Pseudomonas syringae causing leaf spot and blight on Cucurbits
Plant pathologists, plant breeders, seed professionals, growers, and home gardeners are familiar with Pseudomonas syringae pv. lachrymans (Smith and Bryan 1915) Young Dye & Wilkie 1978, the causal agent of angular leaf-spot of cucumber (Cucumis sativus). This pathogen was first isolated and described by Erwin F. Smith and Mary Katherine Bryan, as Bacterium lachrymans and was further reclassified as Phytomonas lachrymans (Smith & Bryan) Bergey et al. 1923 and eventually Pseudomonas lachrymans (Smith & Bryan) Carsner 1918. As with many other plant pathogenic fluorescent Pseudomonas species Pseudomonas syringae pv. lachrymans (Smith and Bryan 1915) Young Dye & Wilkie 1978 was proposed in response to the overhaul of the bacteriological code in 1980 (see Bull et al, 2008 for a description of the process and consequences). In 1999, Gardan et al separated Pseudomonas syringae into 9 genomospecies, many of which have now been formally proposed and validated (Fig. 1; Bull and Koike, 2015; Dutta et al 2018).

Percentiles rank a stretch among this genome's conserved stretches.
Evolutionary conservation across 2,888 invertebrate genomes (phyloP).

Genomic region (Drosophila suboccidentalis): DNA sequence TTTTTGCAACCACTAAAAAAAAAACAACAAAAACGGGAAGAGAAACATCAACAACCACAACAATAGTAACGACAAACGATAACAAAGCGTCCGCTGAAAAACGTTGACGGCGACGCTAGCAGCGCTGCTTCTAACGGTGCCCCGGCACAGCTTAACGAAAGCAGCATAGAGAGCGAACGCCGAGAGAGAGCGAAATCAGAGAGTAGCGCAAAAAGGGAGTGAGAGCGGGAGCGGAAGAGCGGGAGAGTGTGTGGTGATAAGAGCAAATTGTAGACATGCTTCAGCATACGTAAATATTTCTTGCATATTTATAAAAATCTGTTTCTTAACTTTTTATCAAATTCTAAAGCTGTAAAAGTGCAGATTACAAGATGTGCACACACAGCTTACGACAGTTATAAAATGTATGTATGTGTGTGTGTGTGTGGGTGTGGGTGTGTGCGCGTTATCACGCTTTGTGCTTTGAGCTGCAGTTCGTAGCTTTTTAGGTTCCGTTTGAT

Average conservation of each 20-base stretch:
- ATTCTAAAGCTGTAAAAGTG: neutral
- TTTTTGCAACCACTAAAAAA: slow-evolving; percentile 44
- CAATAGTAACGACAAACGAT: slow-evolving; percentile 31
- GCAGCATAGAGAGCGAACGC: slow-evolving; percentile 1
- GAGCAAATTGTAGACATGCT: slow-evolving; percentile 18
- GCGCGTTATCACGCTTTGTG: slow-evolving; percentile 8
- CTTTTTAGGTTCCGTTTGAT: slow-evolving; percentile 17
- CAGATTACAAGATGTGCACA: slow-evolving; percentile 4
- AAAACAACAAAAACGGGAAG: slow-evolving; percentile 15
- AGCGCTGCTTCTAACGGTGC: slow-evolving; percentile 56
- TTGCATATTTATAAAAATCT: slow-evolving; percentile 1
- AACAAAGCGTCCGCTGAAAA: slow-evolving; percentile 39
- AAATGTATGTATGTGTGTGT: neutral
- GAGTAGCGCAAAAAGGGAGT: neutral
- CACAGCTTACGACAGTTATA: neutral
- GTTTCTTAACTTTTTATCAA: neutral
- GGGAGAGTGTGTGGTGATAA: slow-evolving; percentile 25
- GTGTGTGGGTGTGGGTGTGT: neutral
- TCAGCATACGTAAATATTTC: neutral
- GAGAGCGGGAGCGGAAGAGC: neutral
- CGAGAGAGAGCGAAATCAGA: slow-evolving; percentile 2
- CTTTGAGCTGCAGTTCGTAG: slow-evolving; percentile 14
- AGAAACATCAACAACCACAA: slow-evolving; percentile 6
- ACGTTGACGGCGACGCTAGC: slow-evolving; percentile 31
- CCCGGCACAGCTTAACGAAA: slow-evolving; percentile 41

Garden et al., (1999) further showed that Pseudomonas syringae pv. lachrymans belongs to the species P. amygdali (Genomospecies 2; phylogroup 3; see Bull and Koike 2015 for placement of additional pathovars into these species).
More recently, leaf spot and wart pathogens isolated from cucurbits were identified as members of Pseudomonas syringae sensu stricto (meaning in the strictest sense). Newberry et al., 2016 and others demonstrated that they belong to Genomospecies 1 or phylogroup 2, otherwise known as Pseudomonas syringae sensu stricto (Fig 2). Figure 2 also shows the diversity of strains shown to cause disease on a variety of cucurbits.
Figure 2. Diversity of some strains causing leaf spot diseases on cucurbits.